Mesker Park Zoo & Botanic Garden, Evansville
Adding to the slight population of klipspringers in zoos across North America (which stands at about 30), this male calf was born on January 6. The baby, which is as of yet unnamed, will nurse for up to six months and then subsist on a diet of apples, carrots, greens, grapes, alfalfa, and zoo grains. Klipspringers are small, African, hoofed animals that are very surefooted and can easily navigate rocky terrain—and are appropriately named with the Afrikaan word for "rock jumper." They typically weigh about 40 pounds and stand an average of 22 inches tall (and males have horns that stand an additional 4 to 6 inches high). But, though they are small, they are big romantics-living monogamous lives, remaining within feet of their mate at all times, and taking turns eating and watching for predators.
Lee Richardson Zoo, Garden City
Black Goeldi's Monkey
These elfin South American primates are known for leaping from tree to tree, sometimes covering up to 13 feet in a single bound. But here, a pair named Domingo and Sucre took their leaping to new heights, diving into a romance after meeting through an "online dating service" (coordinated by the Association of Zoos and Aquariums' Callimico Species Survival Plan). And lo and behold, on February 12, they became proud parents to the zoo's newest addition. The baby, whose sex is yet to be determined, is difficult to see, as it's teensy—even the parents themselves weigh under a pound each—and has only just begun venturing off of mom Sucre's back, which it had been clinging to for two weeks. But it's sure to feel secure on its own in no time, as Sucre, say the zookeepers, "is showing excellent maternal instincts." The zoo is asking for the public's input on naming the baby, and has set up a spot on its website where folks can vote on a variety of keeper-chosen names: Tiago, Paz, or Mateo for a boy; Dania, Tadea, or Liliana for a girl.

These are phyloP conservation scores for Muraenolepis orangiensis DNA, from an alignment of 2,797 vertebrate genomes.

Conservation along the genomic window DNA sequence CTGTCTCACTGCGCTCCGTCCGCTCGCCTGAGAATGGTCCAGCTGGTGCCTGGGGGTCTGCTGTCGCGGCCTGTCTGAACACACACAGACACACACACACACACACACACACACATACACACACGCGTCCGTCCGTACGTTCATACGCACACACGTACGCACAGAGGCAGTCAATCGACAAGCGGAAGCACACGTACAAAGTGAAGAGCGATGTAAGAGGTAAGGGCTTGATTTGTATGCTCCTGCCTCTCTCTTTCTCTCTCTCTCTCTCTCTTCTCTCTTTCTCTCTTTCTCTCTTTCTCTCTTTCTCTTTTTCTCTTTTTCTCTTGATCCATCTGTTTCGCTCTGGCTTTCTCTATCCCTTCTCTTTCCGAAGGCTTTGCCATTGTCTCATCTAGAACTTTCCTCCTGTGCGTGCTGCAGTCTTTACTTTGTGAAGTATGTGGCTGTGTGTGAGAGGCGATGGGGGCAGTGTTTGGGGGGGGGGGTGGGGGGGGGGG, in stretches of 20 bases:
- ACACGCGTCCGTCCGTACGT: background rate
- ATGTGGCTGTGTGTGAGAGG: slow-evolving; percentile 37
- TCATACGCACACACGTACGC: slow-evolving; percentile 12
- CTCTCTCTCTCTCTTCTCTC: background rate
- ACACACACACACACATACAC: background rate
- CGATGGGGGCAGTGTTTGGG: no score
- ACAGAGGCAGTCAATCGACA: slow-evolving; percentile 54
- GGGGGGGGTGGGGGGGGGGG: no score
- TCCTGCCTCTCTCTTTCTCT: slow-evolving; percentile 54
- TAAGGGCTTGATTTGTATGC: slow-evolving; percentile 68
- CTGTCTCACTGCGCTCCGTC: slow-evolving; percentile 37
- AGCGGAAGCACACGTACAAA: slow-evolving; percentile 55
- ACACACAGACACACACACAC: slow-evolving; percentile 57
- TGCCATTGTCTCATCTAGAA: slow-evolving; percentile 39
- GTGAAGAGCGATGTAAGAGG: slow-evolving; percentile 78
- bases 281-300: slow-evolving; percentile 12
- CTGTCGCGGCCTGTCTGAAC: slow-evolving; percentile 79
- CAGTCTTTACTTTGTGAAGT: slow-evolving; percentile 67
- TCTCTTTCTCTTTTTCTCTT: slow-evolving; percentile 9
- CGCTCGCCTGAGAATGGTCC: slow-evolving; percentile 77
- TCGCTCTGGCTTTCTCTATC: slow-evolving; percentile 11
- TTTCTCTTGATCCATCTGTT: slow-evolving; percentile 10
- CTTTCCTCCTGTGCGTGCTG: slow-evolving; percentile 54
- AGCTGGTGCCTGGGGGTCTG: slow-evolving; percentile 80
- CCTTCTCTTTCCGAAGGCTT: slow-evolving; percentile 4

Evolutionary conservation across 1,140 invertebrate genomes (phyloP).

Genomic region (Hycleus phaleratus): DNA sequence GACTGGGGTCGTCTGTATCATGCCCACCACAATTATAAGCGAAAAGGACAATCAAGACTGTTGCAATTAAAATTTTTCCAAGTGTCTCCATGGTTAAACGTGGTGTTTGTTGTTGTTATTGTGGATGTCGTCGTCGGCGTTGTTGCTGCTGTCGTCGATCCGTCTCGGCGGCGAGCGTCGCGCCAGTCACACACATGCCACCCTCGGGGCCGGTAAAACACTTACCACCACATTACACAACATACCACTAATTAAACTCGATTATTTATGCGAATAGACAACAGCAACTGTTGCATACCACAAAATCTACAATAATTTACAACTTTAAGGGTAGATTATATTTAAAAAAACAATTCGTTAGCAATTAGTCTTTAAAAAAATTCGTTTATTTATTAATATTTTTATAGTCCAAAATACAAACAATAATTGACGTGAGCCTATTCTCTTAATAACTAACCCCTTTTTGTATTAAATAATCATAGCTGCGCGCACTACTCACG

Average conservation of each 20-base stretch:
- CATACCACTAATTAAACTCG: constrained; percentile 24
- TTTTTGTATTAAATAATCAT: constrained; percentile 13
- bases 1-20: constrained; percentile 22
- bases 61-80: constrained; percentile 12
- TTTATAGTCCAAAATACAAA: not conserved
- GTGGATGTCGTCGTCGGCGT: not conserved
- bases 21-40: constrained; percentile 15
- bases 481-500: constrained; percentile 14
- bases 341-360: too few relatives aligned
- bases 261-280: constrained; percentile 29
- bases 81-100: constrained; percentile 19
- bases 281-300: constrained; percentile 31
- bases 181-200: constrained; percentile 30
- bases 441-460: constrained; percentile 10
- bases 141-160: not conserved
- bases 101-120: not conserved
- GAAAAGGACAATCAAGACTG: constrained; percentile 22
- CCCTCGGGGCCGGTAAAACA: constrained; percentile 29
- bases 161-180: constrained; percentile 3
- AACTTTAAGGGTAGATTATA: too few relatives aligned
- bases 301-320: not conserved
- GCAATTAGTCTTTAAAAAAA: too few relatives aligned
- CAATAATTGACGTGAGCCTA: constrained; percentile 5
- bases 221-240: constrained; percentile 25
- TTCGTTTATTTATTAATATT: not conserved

Camel couple Mona and Khan apparently don't believe there can be too much of a good thing, as they welcomed their eighth calf together on the morning of March 8. Described as "strong and feisty" by keeper Sara Niemczyk, the silver-grey baby girl stood nearly 5 feet tall and weighed 121 pounds (and will eventually reach 1,000!), and was quickly on its feet, nursing from mom. The infant, like most, has spent much of her time sleeping—often in strange and alarming positions (due the fact that camel babies are extremely flexible)! She remains unnamed, as the zoo is asking for public input on two keeper-chosen names: Mai and Tuya. This type of camel is endangered, with only 600 to 900 left in the Gobi Desert of Mongolia. The Kansas weather is a little less severe, but the camels have adapted to harsh desert extremes, with coats that allow them to tolerate temperatures from 120 degrees to minus 16 degrees, while thick eyelashes and closable nostrils keep out blowing sand and broad flat feet support them on soft ground.